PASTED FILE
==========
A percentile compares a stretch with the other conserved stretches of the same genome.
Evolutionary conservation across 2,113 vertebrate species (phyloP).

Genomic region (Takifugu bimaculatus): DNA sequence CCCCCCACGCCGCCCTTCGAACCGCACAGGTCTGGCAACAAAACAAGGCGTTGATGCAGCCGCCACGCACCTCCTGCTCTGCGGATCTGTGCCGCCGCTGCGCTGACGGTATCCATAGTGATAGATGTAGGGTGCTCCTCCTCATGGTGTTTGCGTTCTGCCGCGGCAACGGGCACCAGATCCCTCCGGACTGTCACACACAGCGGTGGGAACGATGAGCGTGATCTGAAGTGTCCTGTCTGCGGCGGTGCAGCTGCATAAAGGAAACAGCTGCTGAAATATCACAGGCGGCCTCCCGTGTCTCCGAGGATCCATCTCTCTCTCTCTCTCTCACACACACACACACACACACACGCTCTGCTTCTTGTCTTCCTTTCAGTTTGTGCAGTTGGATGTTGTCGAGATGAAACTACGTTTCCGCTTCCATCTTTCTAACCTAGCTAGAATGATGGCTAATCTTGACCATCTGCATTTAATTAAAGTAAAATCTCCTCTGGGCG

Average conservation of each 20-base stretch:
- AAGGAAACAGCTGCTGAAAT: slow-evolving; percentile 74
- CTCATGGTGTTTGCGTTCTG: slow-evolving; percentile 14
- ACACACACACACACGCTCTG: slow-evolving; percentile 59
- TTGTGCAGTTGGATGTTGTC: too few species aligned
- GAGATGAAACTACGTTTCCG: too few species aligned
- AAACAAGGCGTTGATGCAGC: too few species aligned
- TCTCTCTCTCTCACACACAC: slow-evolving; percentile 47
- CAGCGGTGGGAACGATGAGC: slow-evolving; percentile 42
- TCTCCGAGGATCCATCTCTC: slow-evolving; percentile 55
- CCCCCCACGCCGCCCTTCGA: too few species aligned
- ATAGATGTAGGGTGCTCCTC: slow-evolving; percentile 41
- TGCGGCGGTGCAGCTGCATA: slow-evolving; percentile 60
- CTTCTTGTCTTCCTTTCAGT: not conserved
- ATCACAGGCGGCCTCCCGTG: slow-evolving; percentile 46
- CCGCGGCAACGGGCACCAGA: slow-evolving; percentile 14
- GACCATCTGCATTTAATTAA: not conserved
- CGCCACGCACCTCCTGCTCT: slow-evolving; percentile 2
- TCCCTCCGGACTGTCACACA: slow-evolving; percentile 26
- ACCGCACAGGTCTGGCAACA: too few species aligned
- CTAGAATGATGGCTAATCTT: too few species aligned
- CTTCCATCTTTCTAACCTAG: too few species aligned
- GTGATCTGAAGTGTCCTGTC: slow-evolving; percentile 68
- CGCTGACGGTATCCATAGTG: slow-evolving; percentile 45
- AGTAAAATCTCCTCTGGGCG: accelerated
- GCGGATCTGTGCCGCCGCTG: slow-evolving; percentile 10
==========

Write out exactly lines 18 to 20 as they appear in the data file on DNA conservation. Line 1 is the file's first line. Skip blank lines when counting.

- ATCACAGGCGGCCTCCCGTG: slow-evolving; percentile 46
- CCGCGGCAACGGGCACCAGA: slow-evolving; percentile 14
- GACCATCTGCATTTAATTAA: not conserved